The biggest misconception with submitting an application with the USCIS is that processing begins immediately upon submission. In reality, even once the application has been accepted for review, the processing may not begin until months or even years after the submission date. This is due to caps that are placed on certain immigrant and non-immigrant categories. Once the cap has been reached within that year’s review period, review of all pending application is put on hold until the following year’s review period opens. At that point, application review resumes where the previous year left off with applications that have the earliest priority date. The priority date is the date that the USCIS receives the application; this is also the dated provided on the application receipt. Thus, priority dates, determine how soon your application will be reviewed.
There is only one class of immigrants whose priority date is always current (there is no annual cap on how many visas are permitted in this category): the spouse or fiancé(e) of a U.S citizen (K visa). If you are a spouse of a U.S. citizen, you may have your spouse petition for your permanent resident status as well as adjust your status from an immigrant to a permanent resident at the same time. Even though this process notes that a visa is “readily available”, it still takes 6 – 9 months to go through the entire application process.
All other classes of immigrants are subject to the annual cap. To determine when an application will be processed, an applicant can refer to the monthly Visa Bulletin on the USCIS website: https://www.travel.state.gov/visa/bulletin/bulletin_5674.html.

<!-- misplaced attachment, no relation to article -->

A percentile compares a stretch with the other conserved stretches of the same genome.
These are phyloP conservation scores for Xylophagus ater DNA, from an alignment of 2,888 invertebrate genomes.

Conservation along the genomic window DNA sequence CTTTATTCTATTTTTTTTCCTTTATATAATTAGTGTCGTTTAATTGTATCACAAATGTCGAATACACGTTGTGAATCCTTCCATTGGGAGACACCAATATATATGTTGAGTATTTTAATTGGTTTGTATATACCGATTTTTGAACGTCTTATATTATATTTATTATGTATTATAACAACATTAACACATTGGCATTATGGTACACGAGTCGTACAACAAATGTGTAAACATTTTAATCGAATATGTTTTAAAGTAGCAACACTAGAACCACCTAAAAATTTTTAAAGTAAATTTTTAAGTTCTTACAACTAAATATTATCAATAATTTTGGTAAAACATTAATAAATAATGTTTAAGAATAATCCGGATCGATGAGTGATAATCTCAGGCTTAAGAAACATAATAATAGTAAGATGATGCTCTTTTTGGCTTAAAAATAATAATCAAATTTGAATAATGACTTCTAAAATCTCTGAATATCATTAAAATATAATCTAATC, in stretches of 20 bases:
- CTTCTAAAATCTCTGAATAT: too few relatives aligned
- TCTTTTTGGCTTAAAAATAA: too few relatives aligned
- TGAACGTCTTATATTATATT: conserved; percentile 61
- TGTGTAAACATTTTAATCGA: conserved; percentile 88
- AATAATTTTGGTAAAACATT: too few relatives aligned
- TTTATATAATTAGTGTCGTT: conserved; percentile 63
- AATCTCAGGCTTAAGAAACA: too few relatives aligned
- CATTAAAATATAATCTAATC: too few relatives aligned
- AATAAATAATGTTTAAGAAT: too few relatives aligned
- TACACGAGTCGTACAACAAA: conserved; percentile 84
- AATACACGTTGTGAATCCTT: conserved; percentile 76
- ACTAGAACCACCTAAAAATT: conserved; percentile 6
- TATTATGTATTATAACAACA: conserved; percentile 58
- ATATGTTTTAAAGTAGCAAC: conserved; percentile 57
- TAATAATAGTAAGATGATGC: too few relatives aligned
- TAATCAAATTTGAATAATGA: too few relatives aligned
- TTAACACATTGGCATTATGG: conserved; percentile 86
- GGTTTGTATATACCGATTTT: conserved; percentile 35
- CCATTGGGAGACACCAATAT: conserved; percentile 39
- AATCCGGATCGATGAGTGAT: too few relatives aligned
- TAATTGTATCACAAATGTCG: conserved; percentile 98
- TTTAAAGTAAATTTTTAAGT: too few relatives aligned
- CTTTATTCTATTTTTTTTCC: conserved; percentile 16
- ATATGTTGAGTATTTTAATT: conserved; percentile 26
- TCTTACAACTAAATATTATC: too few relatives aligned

In order to understand the bulletin, you must first determine which category you fall under. For example, if you are the spouse or child of a U.S. Permanent Resident, you should have applied for an F-2A visa. This particular visa category has a separate cap for mainland China, India, Mexico and the Philippines. Applicants from all other countries fall under the general cap for the F-2A visa category.
The F-2A category has a cap of 114,200 approved applications per year. (F-2A applications can also pull from unused F-1 numbers. For example, if, at the end of the review period, the number of issued visa in the F-1 category fell short of its cap by 100, then the F-2A category would allow for 100 more approved application that year.)
At the time of this article, the projected April 2012 Visa Bulletin for the F-2A visa category listed ‘08OCT09’ as the priority date for the general cap, as well as for mainland China, India and the Philippines, and a priority date of ‘01SEP09’ for Mexico. This means that only applications that were submitted before October 8, 2009 are being processed (except for Mexico, where only applications before September 1, 2009 are being processed). As you can see, there is quite a delay in the processing (currently 2.5 years) so it is important to be prepared for the long wait times and apply as soon as you are eligible and able to do so.
The priority date changes regularly, which is why the USCIS posts a monthly bulletin. The change is affected by the number of pending applications, how quickly the USICIS processes applications and how many of the processed applications are granted visas.
Once your application falls within the priority date, it is ready to be processed. You will only be notified by the USCIS of the outcome of its review of your application on a filing receipt, which will inform you of your next course of action (whether they need more information, to schedule an interview etc.).
If you are unsure of what your priority date is or would like to know what options are available to you, contact an immigration attorney.